German start-up scene – copycats or innovators, enough or not enough VC money?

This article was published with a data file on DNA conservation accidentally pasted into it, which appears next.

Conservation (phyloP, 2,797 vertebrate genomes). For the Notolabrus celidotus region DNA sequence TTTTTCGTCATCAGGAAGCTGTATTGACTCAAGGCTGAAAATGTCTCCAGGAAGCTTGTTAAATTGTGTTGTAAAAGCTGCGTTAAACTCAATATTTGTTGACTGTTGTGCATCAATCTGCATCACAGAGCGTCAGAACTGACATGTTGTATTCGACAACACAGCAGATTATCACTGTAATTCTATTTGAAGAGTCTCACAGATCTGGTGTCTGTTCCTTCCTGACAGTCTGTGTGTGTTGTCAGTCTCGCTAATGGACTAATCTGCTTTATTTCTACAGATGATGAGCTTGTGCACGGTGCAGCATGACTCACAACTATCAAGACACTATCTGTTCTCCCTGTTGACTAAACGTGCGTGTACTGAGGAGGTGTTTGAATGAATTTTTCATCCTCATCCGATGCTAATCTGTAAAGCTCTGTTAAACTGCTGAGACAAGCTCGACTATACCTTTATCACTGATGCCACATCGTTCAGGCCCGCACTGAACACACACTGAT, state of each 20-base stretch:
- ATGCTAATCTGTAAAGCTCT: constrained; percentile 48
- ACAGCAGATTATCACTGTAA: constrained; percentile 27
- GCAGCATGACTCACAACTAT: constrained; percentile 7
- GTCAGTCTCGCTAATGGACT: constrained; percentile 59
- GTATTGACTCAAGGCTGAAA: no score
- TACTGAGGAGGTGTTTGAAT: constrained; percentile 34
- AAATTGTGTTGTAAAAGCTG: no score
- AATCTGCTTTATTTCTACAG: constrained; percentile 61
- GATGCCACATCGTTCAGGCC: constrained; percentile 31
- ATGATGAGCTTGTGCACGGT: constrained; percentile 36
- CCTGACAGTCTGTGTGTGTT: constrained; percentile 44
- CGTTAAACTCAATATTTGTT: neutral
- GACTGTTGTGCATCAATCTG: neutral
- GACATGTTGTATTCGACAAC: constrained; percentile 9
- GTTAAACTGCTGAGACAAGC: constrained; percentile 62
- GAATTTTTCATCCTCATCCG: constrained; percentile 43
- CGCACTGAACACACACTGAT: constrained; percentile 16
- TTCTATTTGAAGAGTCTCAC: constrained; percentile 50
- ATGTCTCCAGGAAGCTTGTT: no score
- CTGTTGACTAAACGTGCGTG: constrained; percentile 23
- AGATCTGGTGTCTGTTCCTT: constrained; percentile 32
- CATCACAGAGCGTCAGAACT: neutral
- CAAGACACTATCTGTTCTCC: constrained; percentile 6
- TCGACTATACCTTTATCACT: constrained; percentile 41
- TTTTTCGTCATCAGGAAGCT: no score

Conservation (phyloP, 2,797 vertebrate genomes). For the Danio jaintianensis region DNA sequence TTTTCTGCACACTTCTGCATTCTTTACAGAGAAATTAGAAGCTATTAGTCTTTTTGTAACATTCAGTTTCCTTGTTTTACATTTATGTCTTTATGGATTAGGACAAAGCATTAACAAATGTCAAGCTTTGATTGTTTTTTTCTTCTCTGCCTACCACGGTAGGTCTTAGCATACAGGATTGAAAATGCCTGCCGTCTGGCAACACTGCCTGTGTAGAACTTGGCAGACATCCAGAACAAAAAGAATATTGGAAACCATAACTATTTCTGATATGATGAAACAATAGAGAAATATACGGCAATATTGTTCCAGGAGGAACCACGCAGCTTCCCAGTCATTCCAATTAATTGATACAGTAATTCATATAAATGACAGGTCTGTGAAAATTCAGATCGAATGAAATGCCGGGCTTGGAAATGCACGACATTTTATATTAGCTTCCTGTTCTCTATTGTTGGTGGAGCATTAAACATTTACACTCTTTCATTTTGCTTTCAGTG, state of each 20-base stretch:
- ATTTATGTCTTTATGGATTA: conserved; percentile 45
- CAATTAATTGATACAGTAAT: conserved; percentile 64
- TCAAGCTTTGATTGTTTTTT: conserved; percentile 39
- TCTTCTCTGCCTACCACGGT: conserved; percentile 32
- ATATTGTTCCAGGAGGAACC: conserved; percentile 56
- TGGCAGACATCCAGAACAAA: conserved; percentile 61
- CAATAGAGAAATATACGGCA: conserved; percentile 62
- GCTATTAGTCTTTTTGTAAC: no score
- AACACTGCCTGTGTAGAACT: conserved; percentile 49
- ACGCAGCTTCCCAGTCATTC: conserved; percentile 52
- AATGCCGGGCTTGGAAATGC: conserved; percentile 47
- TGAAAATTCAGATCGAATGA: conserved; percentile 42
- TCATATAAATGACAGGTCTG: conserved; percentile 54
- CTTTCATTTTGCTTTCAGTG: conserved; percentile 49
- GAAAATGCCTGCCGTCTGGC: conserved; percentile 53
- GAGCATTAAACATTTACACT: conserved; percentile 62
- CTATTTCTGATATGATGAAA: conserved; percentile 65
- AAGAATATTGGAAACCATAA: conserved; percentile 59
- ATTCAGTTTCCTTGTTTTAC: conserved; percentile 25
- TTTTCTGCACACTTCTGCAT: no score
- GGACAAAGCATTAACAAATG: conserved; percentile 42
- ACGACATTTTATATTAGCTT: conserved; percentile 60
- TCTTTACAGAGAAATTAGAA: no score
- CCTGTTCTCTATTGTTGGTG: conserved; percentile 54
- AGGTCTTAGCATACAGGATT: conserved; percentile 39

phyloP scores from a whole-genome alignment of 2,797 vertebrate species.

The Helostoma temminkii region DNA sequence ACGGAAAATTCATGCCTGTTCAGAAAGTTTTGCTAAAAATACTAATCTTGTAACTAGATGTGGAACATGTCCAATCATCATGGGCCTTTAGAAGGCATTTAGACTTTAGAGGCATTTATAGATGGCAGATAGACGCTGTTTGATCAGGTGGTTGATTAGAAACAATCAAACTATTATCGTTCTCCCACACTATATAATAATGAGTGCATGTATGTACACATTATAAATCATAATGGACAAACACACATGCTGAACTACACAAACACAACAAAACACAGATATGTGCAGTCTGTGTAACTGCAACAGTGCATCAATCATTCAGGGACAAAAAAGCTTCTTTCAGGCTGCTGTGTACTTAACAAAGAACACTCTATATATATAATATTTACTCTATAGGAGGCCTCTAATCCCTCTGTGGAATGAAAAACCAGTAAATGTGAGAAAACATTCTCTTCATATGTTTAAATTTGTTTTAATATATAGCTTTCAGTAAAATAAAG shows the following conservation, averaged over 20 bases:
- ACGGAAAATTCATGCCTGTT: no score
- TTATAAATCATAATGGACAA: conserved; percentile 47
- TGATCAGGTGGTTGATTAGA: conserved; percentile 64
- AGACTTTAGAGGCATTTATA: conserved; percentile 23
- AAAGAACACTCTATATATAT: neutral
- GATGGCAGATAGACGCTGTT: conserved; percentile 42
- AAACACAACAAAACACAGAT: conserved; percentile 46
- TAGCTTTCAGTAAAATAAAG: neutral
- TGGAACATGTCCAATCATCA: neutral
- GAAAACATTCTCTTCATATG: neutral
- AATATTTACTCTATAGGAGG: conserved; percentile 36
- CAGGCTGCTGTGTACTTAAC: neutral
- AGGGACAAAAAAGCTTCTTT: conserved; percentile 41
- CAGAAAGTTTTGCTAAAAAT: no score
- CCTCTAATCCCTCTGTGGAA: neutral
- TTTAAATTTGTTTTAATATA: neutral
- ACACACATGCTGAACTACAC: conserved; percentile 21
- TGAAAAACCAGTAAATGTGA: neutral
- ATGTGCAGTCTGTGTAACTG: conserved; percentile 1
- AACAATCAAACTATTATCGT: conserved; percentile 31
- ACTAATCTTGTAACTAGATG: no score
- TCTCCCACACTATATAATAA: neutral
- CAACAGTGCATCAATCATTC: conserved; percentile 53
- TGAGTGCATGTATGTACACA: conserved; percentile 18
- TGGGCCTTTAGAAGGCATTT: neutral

Fred Wilson published an interesting post today about the start-up scene in Berlin. Having founded my own start-up in Germany (JustBooks, later acquired by Victoria’s AbeBooks), being currently invested in a successfull Internet start-up based in Berlin (Tripsbytips, an online travel community) and working with one of the leading German VC’s (Munich-based Acton Capital / Burda Digital Ventures) on building up a portfolio of consumer Internet companies in the Pacific NorthWest, I was extremely happy that one of the best known US VC’s had a closer look at my home countries’ entrepreneurial state of things. Having said that I must disagree with two points Fred makes. First of all, I don’t think that there is a mismatch of high energy/high quality tech start-ups and the amount of capital available to fund them. When we planned to raise our first institutional round for Tripsbytips last May, we had offers from 4 VC’s before we even went out and pitched the business. Germany has a very active angel scene around Spreadshirt founder Lukasz Gadowski, some of the most aggressive early-stage investors with the Samwer brothers, two major media companies (Burda and Holtzbrinck) that very actively push digital investments and tons of other (lesser known) VC’s – rumor has that quite a few of them struggle to get deals at all. So I would argue that the problem is not a lack of money. What I consider lacking in Germany are on the one side a critical mass of serial entrepreneurs who know how to successfully build and scale a business and on the other side true innovation. Which brings me to the second point where I disagree with Fred: I don’t think that we have seen many innovative Internet business models coming out of Europe, most activity is still being generated by the copycat approach which has gotten even more aggressive during this latest (Web 2.0) boom compared to the late nineties. The only area where I have seen true innovation coming out of Germany is in the mobile space – Jamba (also founded by the Samwer brothers) or recently acquired Plazes are some of the examples. I think that the Germany’s start-up scene has greatly developed over the past ten years but there is still much to do – and most importantly, we need more innovation and more (serial) entrepreneurs.

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